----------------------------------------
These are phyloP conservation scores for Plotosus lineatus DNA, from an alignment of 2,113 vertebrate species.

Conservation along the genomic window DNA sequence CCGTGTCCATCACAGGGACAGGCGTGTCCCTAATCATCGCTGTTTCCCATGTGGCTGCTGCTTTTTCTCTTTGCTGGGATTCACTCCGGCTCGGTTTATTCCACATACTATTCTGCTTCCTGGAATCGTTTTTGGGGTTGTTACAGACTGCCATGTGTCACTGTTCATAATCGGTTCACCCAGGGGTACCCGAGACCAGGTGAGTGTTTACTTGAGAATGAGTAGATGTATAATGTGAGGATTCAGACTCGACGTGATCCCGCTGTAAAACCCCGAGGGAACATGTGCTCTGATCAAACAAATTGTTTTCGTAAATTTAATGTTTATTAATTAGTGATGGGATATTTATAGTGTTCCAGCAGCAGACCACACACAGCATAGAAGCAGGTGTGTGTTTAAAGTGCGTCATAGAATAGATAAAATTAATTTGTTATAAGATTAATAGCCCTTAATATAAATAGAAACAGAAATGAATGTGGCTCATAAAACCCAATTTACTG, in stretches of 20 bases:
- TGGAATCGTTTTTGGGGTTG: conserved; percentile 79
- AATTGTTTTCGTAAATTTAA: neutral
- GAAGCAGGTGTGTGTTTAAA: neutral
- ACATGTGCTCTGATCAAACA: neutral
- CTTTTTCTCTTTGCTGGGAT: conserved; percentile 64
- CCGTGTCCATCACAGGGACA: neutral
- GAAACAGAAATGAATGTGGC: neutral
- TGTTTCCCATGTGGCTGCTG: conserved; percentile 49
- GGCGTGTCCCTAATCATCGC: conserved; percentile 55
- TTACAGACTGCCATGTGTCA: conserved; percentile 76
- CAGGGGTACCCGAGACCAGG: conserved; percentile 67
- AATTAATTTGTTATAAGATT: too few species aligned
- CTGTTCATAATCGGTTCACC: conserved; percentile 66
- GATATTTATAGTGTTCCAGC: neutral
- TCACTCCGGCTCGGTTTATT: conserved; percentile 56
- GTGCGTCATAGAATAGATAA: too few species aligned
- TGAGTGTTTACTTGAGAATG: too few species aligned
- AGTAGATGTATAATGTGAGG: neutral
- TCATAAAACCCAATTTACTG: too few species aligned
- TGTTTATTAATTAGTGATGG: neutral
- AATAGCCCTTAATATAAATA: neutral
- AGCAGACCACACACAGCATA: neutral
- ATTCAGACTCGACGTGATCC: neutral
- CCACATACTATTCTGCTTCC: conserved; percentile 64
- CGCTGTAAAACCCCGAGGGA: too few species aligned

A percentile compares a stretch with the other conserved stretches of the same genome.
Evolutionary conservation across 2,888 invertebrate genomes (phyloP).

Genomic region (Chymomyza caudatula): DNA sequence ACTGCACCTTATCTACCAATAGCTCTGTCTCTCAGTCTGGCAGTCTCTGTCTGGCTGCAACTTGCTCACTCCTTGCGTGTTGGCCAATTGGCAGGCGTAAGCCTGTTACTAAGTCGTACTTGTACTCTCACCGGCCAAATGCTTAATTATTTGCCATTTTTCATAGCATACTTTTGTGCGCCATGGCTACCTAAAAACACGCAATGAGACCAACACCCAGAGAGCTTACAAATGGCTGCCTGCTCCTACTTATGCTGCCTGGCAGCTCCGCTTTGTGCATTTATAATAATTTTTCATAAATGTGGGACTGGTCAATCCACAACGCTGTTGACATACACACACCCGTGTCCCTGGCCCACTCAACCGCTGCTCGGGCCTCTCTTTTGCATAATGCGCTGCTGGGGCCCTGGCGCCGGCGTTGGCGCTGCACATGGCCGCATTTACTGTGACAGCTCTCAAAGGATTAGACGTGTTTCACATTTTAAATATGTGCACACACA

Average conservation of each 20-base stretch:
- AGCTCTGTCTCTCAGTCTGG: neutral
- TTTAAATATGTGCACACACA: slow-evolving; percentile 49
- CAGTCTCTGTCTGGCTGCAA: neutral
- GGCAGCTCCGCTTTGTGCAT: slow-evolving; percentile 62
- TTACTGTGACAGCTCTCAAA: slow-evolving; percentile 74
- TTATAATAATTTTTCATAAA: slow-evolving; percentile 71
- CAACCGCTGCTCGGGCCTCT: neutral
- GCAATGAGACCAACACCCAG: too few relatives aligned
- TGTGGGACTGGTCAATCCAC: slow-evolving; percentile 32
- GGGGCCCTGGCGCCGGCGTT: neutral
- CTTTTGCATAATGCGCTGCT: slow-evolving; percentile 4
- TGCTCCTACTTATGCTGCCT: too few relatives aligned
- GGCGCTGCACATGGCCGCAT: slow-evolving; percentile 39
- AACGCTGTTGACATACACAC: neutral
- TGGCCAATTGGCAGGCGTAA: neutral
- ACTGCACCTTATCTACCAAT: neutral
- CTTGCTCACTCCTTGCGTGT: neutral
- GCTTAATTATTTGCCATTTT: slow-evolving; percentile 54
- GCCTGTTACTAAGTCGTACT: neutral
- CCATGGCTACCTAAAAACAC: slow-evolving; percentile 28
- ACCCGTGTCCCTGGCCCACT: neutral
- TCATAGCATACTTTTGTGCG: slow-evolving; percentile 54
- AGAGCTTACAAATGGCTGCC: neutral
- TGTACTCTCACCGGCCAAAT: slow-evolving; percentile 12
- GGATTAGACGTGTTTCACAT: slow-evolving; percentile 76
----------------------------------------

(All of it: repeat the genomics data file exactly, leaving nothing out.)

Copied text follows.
These are phyloP conservation scores for Plotosus lineatus DNA, from an alignment of 2,113 vertebrate species.

Conservation along the genomic window DNA sequence CCGTGTCCATCACAGGGACAGGCGTGTCCCTAATCATCGCTGTTTCCCATGTGGCTGCTGCTTTTTCTCTTTGCTGGGATTCACTCCGGCTCGGTTTATTCCACATACTATTCTGCTTCCTGGAATCGTTTTTGGGGTTGTTACAGACTGCCATGTGTCACTGTTCATAATCGGTTCACCCAGGGGTACCCGAGACCAGGTGAGTGTTTACTTGAGAATGAGTAGATGTATAATGTGAGGATTCAGACTCGACGTGATCCCGCTGTAAAACCCCGAGGGAACATGTGCTCTGATCAAACAAATTGTTTTCGTAAATTTAATGTTTATTAATTAGTGATGGGATATTTATAGTGTTCCAGCAGCAGACCACACACAGCATAGAAGCAGGTGTGTGTTTAAAGTGCGTCATAGAATAGATAAAATTAATTTGTTATAAGATTAATAGCCCTTAATATAAATAGAAACAGAAATGAATGTGGCTCATAAAACCCAATTTACTG, in stretches of 20 bases:
- TGGAATCGTTTTTGGGGTTG: conserved; percentile 79
- AATTGTTTTCGTAAATTTAA: neutral
- GAAGCAGGTGTGTGTTTAAA: neutral
- ACATGTGCTCTGATCAAACA: neutral
- CTTTTTCTCTTTGCTGGGAT: conserved; percentile 64
- CCGTGTCCATCACAGGGACA: neutral
- GAAACAGAAATGAATGTGGC: neutral
- TGTTTCCCATGTGGCTGCTG: conserved; percentile 49
- GGCGTGTCCCTAATCATCGC: conserved; percentile 55
- TTACAGACTGCCATGTGTCA: conserved; percentile 76
- CAGGGGTACCCGAGACCAGG: conserved; percentile 67
- AATTAATTTGTTATAAGATT: too few species aligned
- CTGTTCATAATCGGTTCACC: conserved; percentile 66
- GATATTTATAGTGTTCCAGC: neutral
- TCACTCCGGCTCGGTTTATT: conserved; percentile 56
- GTGCGTCATAGAATAGATAA: too few species aligned
- TGAGTGTTTACTTGAGAATG: too few species aligned
- AGTAGATGTATAATGTGAGG: neutral
- TCATAAAACCCAATTTACTG: too few species aligned
- TGTTTATTAATTAGTGATGG: neutral
- AATAGCCCTTAATATAAATA: neutral
- AGCAGACCACACACAGCATA: neutral
- ATTCAGACTCGACGTGATCC: neutral
- CCACATACTATTCTGCTTCC: conserved; percentile 64
- CGCTGTAAAACCCCGAGGGA: too few species aligned

A percentile compares a stretch with the other conserved stretches of the same genome.
Evolutionary conservation across 2,888 invertebrate genomes (phyloP).

Genomic region (Chymomyza caudatula): DNA sequence ACTGCACCTTATCTACCAATAGCTCTGTCTCTCAGTCTGGCAGTCTCTGTCTGGCTGCAACTTGCTCACTCCTTGCGTGTTGGCCAATTGGCAGGCGTAAGCCTGTTACTAAGTCGTACTTGTACTCTCACCGGCCAAATGCTTAATTATTTGCCATTTTTCATAGCATACTTTTGTGCGCCATGGCTACCTAAAAACACGCAATGAGACCAACACCCAGAGAGCTTACAAATGGCTGCCTGCTCCTACTTATGCTGCCTGGCAGCTCCGCTTTGTGCATTTATAATAATTTTTCATAAATGTGGGACTGGTCAATCCACAACGCTGTTGACATACACACACCCGTGTCCCTGGCCCACTCAACCGCTGCTCGGGCCTCTCTTTTGCATAATGCGCTGCTGGGGCCCTGGCGCCGGCGTTGGCGCTGCACATGGCCGCATTTACTGTGACAGCTCTCAAAGGATTAGACGTGTTTCACATTTTAAATATGTGCACACACA

Average conservation of each 20-base stretch:
- AGCTCTGTCTCTCAGTCTGG: neutral
- TTTAAATATGTGCACACACA: slow-evolving; percentile 49
- CAGTCTCTGTCTGGCTGCAA: neutral
- GGCAGCTCCGCTTTGTGCAT: slow-evolving; percentile 62
- TTACTGTGACAGCTCTCAAA: slow-evolving; percentile 74
- TTATAATAATTTTTCATAAA: slow-evolving; percentile 71
- CAACCGCTGCTCGGGCCTCT: neutral
- GCAATGAGACCAACACCCAG: too few relatives aligned
- TGTGGGACTGGTCAATCCAC: slow-evolving; percentile 32
- GGGGCCCTGGCGCCGGCGTT: neutral
- CTTTTGCATAATGCGCTGCT: slow-evolving; percentile 4
- TGCTCCTACTTATGCTGCCT: too few relatives aligned
- GGCGCTGCACATGGCCGCAT: slow-evolving; percentile 39
- AACGCTGTTGACATACACAC: neutral
- TGGCCAATTGGCAGGCGTAA: neutral
- ACTGCACCTTATCTACCAAT: neutral
- CTTGCTCACTCCTTGCGTGT: neutral
- GCTTAATTATTTGCCATTTT: slow-evolving; percentile 54
- GCCTGTTACTAAGTCGTACT: neutral
- CCATGGCTACCTAAAAACAC: slow-evolving; percentile 28
- ACCCGTGTCCCTGGCCCACT: neutral
- TCATAGCATACTTTTGTGCG: slow-evolving; percentile 54
- AGAGCTTACAAATGGCTGCC: neutral
- TGTACTCTCACCGGCCAAAT: slow-evolving; percentile 12
- GGATTAGACGTGTTTCACAT: slow-evolving; percentile 76